We’ve written and collected
a library of useful articles
which we hope you’ll find to be
relevant and informative.
Support for YOU when Living with Dementia: A Guide for Care ProvidersPosted Jun 27, 2015
Part Three of a Three Part Series on Dementia Care:
It’s important to remember, that Dementia does not only affect the person living with the disease, but those around them as well. Physical and emotional issues can arise from the psychological and emotional impact of coping with this disease. That is why, if you are a care provider for someone experiencing Dementia, staying positive and learning new ways to maintain your well being are also essential to care.
1. Home Safety – As wandering is a reality of living with Dementia, home safety is a crucial step to ensuring your loved one doesn’t experience any falls or mishaps. Clearing the hallways and walkways of the house is a good first step, as to avoid your loved one tripping over any objects out of their line of sight. Gating off stairways, bodies of water, or any other areas you believe could result in serious injury, could prevent serious accidents. Finally, ensure that there is a spare key hidden or given to someone you trust, so that getting locked out of the house has a quick solution.
2. Emotional Stress – There are some methods of stress relief that you can partake in with your loved one, such as exercise, eating healthy, and various activities depending on their condition. However, making time for yourself is also important when you are caring for someone with Dementia. Reach out to friends, family or even in-home care companies and create a care calendar for your loved one that involves breaks for everyone. Use your free time to socialize, exercise, or just relax: all it takes is a few hours a week.
3. Verbal Communication – The way in which you speak to your loved one experiencing Dementia plays a big role in their environmental experience, which we learned helps to impact their moods. Speaking with your loved one in a clear voice, while making eye contact will show that you are trying to connect. Allow them enough time to respond, and repeat if necessary – it might take them a minute to process the information and formulate a response. Use hand gestures to better describe what you are asking of them, mirroring actions can aid their memory. Keep your body language neutral and relaxed, and use positive and supportive words – telling an adult they “can’t” or “don’t” can sometimes cause irritation and make your loved one feel foolish.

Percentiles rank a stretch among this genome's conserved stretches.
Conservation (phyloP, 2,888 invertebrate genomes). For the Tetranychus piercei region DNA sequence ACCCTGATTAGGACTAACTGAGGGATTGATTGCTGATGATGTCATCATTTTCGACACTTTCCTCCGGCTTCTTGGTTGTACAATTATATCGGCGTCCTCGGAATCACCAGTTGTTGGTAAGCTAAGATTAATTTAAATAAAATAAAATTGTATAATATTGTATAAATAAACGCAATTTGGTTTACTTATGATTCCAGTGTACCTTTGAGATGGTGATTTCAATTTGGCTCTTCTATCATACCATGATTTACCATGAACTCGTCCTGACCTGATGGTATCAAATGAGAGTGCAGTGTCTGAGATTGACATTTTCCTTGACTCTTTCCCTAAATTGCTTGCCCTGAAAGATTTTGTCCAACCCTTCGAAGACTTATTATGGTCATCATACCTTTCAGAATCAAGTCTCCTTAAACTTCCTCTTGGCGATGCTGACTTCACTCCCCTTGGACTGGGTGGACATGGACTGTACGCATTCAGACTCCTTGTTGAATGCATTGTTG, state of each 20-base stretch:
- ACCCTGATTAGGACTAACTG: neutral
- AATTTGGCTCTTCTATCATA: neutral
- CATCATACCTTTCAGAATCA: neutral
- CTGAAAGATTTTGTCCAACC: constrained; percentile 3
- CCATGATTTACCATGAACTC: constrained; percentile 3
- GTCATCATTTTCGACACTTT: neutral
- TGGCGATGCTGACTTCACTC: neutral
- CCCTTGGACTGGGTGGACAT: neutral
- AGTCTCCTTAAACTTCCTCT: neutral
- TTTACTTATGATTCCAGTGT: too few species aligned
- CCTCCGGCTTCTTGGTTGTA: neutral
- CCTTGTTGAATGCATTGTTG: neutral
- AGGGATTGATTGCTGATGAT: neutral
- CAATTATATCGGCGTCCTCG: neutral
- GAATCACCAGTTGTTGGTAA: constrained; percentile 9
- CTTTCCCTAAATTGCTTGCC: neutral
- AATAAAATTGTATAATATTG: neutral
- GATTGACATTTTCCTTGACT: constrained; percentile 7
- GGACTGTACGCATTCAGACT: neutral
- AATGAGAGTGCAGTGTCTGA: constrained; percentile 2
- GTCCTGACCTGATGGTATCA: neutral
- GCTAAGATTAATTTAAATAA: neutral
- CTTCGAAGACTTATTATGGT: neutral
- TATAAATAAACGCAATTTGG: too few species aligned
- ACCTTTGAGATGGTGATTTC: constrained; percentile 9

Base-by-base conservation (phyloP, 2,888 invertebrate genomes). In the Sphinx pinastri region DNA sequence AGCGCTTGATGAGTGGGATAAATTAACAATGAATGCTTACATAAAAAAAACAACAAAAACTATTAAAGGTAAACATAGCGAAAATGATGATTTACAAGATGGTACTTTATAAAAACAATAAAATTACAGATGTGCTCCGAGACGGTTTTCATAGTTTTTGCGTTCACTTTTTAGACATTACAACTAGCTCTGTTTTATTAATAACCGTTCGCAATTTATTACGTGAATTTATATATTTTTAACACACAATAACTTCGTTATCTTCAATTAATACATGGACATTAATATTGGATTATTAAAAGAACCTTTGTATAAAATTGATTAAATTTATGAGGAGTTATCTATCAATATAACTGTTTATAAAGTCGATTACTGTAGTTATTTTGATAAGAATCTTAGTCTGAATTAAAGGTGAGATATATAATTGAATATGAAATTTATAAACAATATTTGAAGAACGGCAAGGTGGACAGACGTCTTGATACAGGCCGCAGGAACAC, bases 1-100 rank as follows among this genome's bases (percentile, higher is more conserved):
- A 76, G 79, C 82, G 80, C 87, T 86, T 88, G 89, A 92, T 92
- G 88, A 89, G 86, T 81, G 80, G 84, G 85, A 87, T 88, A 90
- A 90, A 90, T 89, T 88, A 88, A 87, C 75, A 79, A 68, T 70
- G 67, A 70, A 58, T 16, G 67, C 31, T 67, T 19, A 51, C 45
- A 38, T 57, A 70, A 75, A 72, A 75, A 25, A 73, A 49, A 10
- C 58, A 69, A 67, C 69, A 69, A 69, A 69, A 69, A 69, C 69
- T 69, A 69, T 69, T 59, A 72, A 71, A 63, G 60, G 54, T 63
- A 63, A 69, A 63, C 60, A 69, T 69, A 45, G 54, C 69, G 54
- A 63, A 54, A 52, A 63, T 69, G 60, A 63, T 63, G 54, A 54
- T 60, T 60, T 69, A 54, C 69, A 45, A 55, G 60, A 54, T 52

4. Holidays and Traditions – Although adjustments may have to be made around the holiday seasons, times spent with family are the most important part. Instead of shopping in a crowded mall, have your loved one do their shopping online. Give them a catalogue to browse through – so that the choice is still theirs – and avoid the sensory overload. Have the family over to chat about past holidays and events. Look through pictures and ask your loved one to recall their favourite holiday moment. These activities are great as they are not too busy, but require the right amount of attention from your loved one.
5. In-Home Support – In-home care support can range anywhere from assistance with chores, to aiding with the personal hygiene of your loved one. Think of that much needed break you were looking for, but couldn’t find the time to take. In-Home care providers can help with activities, exercise, meal prep – whatever you don’t have time for. Best of all, you can keep your loved one in a familiar environment. Sometimes even rearranging the furniture can come as a shock to them, so can you imagine what changing their living arrangements might do?
The best support any care provider or care giver can have when aiding someone with Dementia, is being educated. Preparedness ensures that you will be able to handle any situation to the best of your ability at any time. If you need a break – don’t worry – agencies like Always Home Homecare will be able to set up assistance for you, when you need it most.